Food

 

    The breakfast buffet will always include mangú, which is a savory puree made with mashed plantains, yautía (taro) or yuca (cassava). Another variation of mangú is ‘mazamorra’, made with the pumpkin-like squash known in the Dominican Republic as ‘auyama’. Many other tropical fruits are eaten at breakfast and other times of the day.  These include papaya, magoes, bananas and kiwis.  In the Dominican Republic they love their bananas. These large, big leaved plants can produce many fruits. They taste better there in Dominican Republic because they are ripened right on the plant and not picked green like the ones shipped to other destinations.

Mangú

 

    Lunch is normally always  some form of ‘La Bandera Dominicana’, the Dominican Flag.  Made up of bean stew, white rice and meat, this important staple is a tradition in the culture, and also something that a visitor should try.  In 1492, when Columbus arrived to the island, he brought Spanish cuisine with him. Paella.  Occasionally served for lunch, the most famous Spanish dish, is a common meal you may even see in a restaurant.  Dominican Republic food and meats a distinctive "pre-marinated" flavor. Though Dominicans do raise very nice cattle, beef is not so common because it is very expensive; they tend to export most of it.

‘La Bandera Dominicana’

 

    The evening meal is usually light, and can be a variation on what is eaten at breakfast, a simple sandwich and hot drink, or in the hotter months, simply a glass of natural fruit juice.  On special occasions, Dominican food takes on a festive air.   The locals tend to eat a lot of meat (goat and chicken) as it is less expensive than fish and seafood, but tourists can enjoy great fresh seafood, especially shrimp, marlin, mahi-mahi, rock lobster and Dorado.  Sancocho, a thick stew made with up to seven types of meat and a large array of vegetables and tubers, is the ultimate Dominican party food.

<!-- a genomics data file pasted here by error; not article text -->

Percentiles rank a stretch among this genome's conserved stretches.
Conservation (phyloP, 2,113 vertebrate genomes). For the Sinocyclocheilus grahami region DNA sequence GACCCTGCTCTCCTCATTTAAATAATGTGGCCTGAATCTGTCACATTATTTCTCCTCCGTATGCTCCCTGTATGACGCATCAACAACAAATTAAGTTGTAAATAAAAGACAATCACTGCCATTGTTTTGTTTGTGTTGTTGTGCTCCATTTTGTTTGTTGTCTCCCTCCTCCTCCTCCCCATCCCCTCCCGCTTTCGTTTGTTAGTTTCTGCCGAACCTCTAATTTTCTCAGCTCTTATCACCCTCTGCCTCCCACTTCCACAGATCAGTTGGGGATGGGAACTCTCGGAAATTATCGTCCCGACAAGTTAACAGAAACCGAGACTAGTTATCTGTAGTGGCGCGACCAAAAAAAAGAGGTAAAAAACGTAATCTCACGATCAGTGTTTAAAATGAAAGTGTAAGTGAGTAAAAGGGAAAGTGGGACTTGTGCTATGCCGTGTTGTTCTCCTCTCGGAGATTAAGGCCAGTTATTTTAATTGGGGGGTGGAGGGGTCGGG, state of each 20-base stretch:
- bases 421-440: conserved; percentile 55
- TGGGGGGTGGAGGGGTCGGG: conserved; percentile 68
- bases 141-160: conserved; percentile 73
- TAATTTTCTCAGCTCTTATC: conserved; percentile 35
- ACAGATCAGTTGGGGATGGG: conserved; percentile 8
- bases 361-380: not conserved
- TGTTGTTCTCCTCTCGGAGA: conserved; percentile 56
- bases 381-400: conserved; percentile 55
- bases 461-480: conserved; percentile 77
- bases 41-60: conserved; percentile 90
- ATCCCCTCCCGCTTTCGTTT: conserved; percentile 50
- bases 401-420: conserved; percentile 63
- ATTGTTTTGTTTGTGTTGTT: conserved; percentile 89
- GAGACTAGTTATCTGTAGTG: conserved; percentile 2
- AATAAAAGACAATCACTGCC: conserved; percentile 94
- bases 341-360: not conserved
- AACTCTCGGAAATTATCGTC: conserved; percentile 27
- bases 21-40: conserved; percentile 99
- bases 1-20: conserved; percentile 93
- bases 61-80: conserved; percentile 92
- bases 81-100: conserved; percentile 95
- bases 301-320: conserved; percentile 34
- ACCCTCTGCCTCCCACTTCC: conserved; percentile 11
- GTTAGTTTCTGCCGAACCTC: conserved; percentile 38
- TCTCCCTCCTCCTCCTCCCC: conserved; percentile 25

Sancocho

 

    If you like desserts and sweets try out a mixture of beans, condensed milk and some other sweet and interesting ingredients. Habichuelas con dulce is a traditional dessert served during Easter but can be found the year round if you make your quest in the right places. It's also made into an ice cream that can be bought at certain stores or shops. 

 

Habichuelas con Dulce

 

 

Famous Restaurants

  

    There are many different famous restaurants and cafe's in the Dominican Republic, but a visitor should go out and try new places.  Here is just one of the most famous restaurants in the Dominican Republic.

 

Punta Cana: The JellyFish Restaurant

  

  • Serving sea food with a touch of Italian flare
  • You can sit inside or out on the deck
  • Lovely views of the ocean
  • $20-35

   

 The Jellyfish Restaurant

 

 

Learn how to make some Dominican Republic food!

 Food">http://vimeo.com/2401629">Food

 

 

 

Links

(Showns in order)

 

  • http://www.elcolmadito.com/Arte/MasProductos/food_mangu.jpg 
  • http://www.bestday.com/_Lib/Images/Bestday/Puerto-Plata-Area-Republica-Dominicana/REST_bandera3.jpg
  • http://www.mycolombianrecipes.com/wp-content/uploads/2010/01/Sancocho-de-Pescado.jpg
  • http://storm.cis.fordham.edu/~caquias/habichuelas%20con%20dulce.jpg
  • http://www.ocean-blue-punta-cana.com/punta-cana-restaurants.html

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